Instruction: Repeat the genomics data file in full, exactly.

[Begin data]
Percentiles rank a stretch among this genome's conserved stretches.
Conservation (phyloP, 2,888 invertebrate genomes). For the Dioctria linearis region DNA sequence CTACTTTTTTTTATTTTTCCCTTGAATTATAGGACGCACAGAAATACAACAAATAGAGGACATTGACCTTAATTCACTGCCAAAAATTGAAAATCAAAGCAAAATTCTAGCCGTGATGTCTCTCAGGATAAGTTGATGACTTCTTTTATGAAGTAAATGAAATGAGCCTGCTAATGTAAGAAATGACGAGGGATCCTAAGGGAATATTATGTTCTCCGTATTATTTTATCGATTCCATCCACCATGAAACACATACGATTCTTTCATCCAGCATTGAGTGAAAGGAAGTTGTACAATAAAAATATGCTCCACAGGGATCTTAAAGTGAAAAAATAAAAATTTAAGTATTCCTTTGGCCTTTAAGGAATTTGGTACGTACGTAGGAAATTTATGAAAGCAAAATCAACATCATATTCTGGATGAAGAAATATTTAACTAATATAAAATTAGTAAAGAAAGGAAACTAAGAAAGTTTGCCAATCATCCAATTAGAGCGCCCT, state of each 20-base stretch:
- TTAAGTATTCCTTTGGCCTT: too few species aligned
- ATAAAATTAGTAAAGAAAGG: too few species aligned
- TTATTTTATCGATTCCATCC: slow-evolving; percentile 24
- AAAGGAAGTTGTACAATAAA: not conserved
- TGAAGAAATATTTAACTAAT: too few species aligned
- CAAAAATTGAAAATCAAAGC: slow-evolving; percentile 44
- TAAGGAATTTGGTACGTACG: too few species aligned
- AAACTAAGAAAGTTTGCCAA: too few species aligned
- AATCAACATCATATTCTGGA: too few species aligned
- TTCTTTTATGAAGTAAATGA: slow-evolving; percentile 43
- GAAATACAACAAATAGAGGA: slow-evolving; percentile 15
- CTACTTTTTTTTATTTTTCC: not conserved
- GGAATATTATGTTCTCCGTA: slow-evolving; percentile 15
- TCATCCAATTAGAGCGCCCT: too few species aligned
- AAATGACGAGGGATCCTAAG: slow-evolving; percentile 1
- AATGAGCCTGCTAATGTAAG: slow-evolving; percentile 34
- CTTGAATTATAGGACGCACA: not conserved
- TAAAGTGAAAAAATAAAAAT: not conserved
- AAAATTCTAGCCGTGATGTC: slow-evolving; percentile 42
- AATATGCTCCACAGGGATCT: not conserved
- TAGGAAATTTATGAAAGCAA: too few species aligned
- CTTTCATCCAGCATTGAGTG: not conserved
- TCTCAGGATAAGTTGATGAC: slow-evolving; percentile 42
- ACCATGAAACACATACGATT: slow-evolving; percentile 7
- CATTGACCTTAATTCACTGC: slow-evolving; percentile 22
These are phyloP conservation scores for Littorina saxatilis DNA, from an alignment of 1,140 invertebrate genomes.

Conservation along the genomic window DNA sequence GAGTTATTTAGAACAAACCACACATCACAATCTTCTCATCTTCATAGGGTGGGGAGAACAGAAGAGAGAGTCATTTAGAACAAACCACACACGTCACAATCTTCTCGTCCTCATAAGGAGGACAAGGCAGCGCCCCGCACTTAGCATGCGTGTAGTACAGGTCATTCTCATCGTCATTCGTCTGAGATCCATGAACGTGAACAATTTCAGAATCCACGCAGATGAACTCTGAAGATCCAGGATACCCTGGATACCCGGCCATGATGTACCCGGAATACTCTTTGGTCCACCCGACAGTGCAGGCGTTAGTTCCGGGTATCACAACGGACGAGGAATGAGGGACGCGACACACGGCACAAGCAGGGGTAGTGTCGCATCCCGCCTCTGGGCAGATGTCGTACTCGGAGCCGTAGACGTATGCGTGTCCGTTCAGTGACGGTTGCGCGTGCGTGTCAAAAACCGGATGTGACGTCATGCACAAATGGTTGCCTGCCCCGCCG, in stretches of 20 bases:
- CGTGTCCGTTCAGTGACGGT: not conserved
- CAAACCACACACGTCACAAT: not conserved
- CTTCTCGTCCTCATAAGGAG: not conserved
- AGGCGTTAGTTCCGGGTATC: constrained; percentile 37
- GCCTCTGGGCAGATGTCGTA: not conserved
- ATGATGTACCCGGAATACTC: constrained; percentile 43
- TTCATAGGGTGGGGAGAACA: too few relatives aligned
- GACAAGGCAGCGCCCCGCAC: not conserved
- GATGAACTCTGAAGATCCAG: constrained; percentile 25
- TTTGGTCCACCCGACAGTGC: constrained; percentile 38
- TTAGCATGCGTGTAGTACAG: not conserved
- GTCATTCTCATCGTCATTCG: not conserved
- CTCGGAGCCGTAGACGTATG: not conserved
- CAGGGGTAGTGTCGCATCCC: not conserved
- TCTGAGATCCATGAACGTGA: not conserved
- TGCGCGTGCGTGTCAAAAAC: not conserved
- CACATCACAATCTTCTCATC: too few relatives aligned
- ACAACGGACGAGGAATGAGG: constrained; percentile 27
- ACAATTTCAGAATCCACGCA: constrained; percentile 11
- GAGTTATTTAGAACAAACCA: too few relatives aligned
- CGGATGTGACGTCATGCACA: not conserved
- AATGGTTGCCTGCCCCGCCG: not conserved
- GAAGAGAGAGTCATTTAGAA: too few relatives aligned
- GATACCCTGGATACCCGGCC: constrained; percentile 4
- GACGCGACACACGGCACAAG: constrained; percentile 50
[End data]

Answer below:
Percentiles rank a stretch among this genome's conserved stretches.
Conservation (phyloP, 2,888 invertebrate genomes). For the Dioctria linearis region DNA sequence CTACTTTTTTTTATTTTTCCCTTGAATTATAGGACGCACAGAAATACAACAAATAGAGGACATTGACCTTAATTCACTGCCAAAAATTGAAAATCAAAGCAAAATTCTAGCCGTGATGTCTCTCAGGATAAGTTGATGACTTCTTTTATGAAGTAAATGAAATGAGCCTGCTAATGTAAGAAATGACGAGGGATCCTAAGGGAATATTATGTTCTCCGTATTATTTTATCGATTCCATCCACCATGAAACACATACGATTCTTTCATCCAGCATTGAGTGAAAGGAAGTTGTACAATAAAAATATGCTCCACAGGGATCTTAAAGTGAAAAAATAAAAATTTAAGTATTCCTTTGGCCTTTAAGGAATTTGGTACGTACGTAGGAAATTTATGAAAGCAAAATCAACATCATATTCTGGATGAAGAAATATTTAACTAATATAAAATTAGTAAAGAAAGGAAACTAAGAAAGTTTGCCAATCATCCAATTAGAGCGCCCT, state of each 20-base stretch:
- TTAAGTATTCCTTTGGCCTT: too few species aligned
- ATAAAATTAGTAAAGAAAGG: too few species aligned
- TTATTTTATCGATTCCATCC: slow-evolving; percentile 24
- AAAGGAAGTTGTACAATAAA: not conserved
- TGAAGAAATATTTAACTAAT: too few species aligned
- CAAAAATTGAAAATCAAAGC: slow-evolving; percentile 44
- TAAGGAATTTGGTACGTACG: too few species aligned
- AAACTAAGAAAGTTTGCCAA: too few species aligned
- AATCAACATCATATTCTGGA: too few species aligned
- TTCTTTTATGAAGTAAATGA: slow-evolving; percentile 43
- GAAATACAACAAATAGAGGA: slow-evolving; percentile 15
- CTACTTTTTTTTATTTTTCC: not conserved
- GGAATATTATGTTCTCCGTA: slow-evolving; percentile 15
- TCATCCAATTAGAGCGCCCT: too few species aligned
- AAATGACGAGGGATCCTAAG: slow-evolving; percentile 1
- AATGAGCCTGCTAATGTAAG: slow-evolving; percentile 34
- CTTGAATTATAGGACGCACA: not conserved
- TAAAGTGAAAAAATAAAAAT: not conserved
- AAAATTCTAGCCGTGATGTC: slow-evolving; percentile 42
- AATATGCTCCACAGGGATCT: not conserved
- TAGGAAATTTATGAAAGCAA: too few species aligned
- CTTTCATCCAGCATTGAGTG: not conserved
- TCTCAGGATAAGTTGATGAC: slow-evolving; percentile 42
- ACCATGAAACACATACGATT: slow-evolving; percentile 7
- CATTGACCTTAATTCACTGC: slow-evolving; percentile 22
These are phyloP conservation scores for Littorina saxatilis DNA, from an alignment of 1,140 invertebrate genomes.

Conservation along the genomic window DNA sequence GAGTTATTTAGAACAAACCACACATCACAATCTTCTCATCTTCATAGGGTGGGGAGAACAGAAGAGAGAGTCATTTAGAACAAACCACACACGTCACAATCTTCTCGTCCTCATAAGGAGGACAAGGCAGCGCCCCGCACTTAGCATGCGTGTAGTACAGGTCATTCTCATCGTCATTCGTCTGAGATCCATGAACGTGAACAATTTCAGAATCCACGCAGATGAACTCTGAAGATCCAGGATACCCTGGATACCCGGCCATGATGTACCCGGAATACTCTTTGGTCCACCCGACAGTGCAGGCGTTAGTTCCGGGTATCACAACGGACGAGGAATGAGGGACGCGACACACGGCACAAGCAGGGGTAGTGTCGCATCCCGCCTCTGGGCAGATGTCGTACTCGGAGCCGTAGACGTATGCGTGTCCGTTCAGTGACGGTTGCGCGTGCGTGTCAAAAACCGGATGTGACGTCATGCACAAATGGTTGCCTGCCCCGCCG, in stretches of 20 bases:
- CGTGTCCGTTCAGTGACGGT: not conserved
- CAAACCACACACGTCACAAT: not conserved
- CTTCTCGTCCTCATAAGGAG: not conserved
- AGGCGTTAGTTCCGGGTATC: constrained; percentile 37
- GCCTCTGGGCAGATGTCGTA: not conserved
- ATGATGTACCCGGAATACTC: constrained; percentile 43
- TTCATAGGGTGGGGAGAACA: too few relatives aligned
- GACAAGGCAGCGCCCCGCAC: not conserved
- GATGAACTCTGAAGATCCAG: constrained; percentile 25
- TTTGGTCCACCCGACAGTGC: constrained; percentile 38
- TTAGCATGCGTGTAGTACAG: not conserved
- GTCATTCTCATCGTCATTCG: not conserved
- CTCGGAGCCGTAGACGTATG: not conserved
- CAGGGGTAGTGTCGCATCCC: not conserved
- TCTGAGATCCATGAACGTGA: not conserved
- TGCGCGTGCGTGTCAAAAAC: not conserved
- CACATCACAATCTTCTCATC: too few relatives aligned
- ACAACGGACGAGGAATGAGG: constrained; percentile 27
- ACAATTTCAGAATCCACGCA: constrained; percentile 11
- GAGTTATTTAGAACAAACCA: too few relatives aligned
- CGGATGTGACGTCATGCACA: not conserved
- AATGGTTGCCTGCCCCGCCG: not conserved
- GAAGAGAGAGTCATTTAGAA: too few relatives aligned
- GATACCCTGGATACCCGGCC: constrained; percentile 4
- GACGCGACACACGGCACAAG: constrained; percentile 50